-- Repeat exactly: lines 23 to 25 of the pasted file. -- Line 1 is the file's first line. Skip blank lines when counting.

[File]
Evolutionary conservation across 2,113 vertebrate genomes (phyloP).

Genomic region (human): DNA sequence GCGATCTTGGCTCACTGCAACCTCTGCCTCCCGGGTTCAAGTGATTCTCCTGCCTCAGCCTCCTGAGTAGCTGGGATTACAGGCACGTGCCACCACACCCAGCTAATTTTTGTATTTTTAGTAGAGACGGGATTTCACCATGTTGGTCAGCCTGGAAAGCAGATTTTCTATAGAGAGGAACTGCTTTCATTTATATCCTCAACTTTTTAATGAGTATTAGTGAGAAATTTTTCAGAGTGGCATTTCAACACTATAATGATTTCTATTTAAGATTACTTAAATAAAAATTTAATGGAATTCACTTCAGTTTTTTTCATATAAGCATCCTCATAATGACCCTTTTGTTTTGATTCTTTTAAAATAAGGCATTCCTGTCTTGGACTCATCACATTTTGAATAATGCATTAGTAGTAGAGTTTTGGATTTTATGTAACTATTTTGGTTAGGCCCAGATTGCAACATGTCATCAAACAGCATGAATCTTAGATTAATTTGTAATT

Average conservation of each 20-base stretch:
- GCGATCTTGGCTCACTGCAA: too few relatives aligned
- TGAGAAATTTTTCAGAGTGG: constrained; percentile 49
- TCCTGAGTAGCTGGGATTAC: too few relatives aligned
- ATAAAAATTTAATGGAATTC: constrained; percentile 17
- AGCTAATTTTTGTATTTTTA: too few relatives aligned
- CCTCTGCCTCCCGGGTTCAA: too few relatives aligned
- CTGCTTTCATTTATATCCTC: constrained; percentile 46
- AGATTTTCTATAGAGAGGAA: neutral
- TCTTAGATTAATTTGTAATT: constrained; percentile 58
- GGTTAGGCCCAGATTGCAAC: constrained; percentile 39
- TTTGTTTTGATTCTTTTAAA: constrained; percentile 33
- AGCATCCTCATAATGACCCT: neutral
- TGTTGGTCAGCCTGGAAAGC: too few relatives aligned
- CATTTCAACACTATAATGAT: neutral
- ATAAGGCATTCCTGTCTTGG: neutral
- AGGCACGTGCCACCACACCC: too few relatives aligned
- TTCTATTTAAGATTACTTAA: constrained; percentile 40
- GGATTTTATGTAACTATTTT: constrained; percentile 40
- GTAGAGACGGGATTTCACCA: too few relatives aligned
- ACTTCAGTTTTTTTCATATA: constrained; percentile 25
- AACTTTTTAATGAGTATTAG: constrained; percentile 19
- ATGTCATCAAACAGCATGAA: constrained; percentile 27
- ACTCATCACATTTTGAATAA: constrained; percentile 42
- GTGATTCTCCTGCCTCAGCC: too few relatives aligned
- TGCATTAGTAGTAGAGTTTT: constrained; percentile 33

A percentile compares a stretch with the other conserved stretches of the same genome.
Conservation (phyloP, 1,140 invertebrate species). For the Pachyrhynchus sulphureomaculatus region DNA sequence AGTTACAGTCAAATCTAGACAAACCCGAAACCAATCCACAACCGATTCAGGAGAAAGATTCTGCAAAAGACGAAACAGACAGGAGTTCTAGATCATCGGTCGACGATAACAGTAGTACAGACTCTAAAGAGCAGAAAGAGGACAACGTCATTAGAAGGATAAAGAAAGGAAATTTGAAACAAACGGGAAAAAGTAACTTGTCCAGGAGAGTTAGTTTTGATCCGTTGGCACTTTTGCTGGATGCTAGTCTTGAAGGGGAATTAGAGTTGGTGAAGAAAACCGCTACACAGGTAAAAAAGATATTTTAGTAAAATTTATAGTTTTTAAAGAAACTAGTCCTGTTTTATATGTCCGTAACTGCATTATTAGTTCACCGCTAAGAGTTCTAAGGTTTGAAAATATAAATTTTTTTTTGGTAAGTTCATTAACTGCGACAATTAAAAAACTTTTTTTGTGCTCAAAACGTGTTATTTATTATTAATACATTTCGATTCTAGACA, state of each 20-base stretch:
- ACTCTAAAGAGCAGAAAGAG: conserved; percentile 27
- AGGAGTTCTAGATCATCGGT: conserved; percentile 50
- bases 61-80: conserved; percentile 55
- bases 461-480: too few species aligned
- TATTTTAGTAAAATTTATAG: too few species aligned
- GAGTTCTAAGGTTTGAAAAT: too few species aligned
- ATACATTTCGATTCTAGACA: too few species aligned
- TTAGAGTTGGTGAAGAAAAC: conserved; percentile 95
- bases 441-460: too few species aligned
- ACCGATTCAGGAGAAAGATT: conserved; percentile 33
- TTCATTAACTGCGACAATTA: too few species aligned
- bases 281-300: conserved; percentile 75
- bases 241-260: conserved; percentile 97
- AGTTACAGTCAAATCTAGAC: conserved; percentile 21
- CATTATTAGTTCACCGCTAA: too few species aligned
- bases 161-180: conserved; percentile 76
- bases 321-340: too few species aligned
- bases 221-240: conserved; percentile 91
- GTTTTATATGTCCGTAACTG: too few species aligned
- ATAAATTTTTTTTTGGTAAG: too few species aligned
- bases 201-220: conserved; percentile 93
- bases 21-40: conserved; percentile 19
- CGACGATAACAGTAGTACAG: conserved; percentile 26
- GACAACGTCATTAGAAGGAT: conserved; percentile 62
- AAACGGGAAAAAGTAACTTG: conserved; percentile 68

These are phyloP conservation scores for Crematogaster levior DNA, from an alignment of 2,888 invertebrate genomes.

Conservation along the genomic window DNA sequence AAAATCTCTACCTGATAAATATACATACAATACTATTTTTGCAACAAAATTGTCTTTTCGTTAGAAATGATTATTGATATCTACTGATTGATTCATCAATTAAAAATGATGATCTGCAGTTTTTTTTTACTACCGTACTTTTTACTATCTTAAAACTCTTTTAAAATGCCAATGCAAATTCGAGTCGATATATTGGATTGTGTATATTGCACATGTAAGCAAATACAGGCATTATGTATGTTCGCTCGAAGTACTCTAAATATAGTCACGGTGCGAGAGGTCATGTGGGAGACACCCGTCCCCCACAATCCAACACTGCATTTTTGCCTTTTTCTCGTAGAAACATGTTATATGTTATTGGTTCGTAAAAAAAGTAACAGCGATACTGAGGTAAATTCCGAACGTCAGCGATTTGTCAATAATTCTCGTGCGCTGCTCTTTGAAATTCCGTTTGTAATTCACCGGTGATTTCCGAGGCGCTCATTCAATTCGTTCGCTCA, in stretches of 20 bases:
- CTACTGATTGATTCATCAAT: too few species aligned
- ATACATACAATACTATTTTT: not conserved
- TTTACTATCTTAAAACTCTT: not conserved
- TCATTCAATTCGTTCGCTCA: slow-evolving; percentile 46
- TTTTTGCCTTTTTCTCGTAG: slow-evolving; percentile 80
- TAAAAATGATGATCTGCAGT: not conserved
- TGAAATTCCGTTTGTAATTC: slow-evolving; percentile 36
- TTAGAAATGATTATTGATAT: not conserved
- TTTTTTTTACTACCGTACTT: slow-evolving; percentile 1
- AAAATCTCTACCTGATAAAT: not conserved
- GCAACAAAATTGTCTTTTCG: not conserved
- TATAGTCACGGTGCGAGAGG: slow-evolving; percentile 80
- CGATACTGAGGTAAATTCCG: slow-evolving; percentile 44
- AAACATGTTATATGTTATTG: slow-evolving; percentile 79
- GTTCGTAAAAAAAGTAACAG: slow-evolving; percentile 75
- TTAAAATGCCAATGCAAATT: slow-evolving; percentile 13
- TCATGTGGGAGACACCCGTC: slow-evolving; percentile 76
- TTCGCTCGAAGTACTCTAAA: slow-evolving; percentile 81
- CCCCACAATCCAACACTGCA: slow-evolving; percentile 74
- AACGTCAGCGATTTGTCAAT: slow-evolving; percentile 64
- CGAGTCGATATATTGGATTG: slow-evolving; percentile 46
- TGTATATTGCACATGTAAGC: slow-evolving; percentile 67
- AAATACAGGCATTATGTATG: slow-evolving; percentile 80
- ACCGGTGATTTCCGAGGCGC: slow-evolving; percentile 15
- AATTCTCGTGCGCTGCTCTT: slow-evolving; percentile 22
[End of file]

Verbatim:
- ACTTCAGTTTTTTTCATATA: constrained; percentile 25
- AACTTTTTAATGAGTATTAG: constrained; percentile 19
- ATGTCATCAAACAGCATGAA: constrained; percentile 27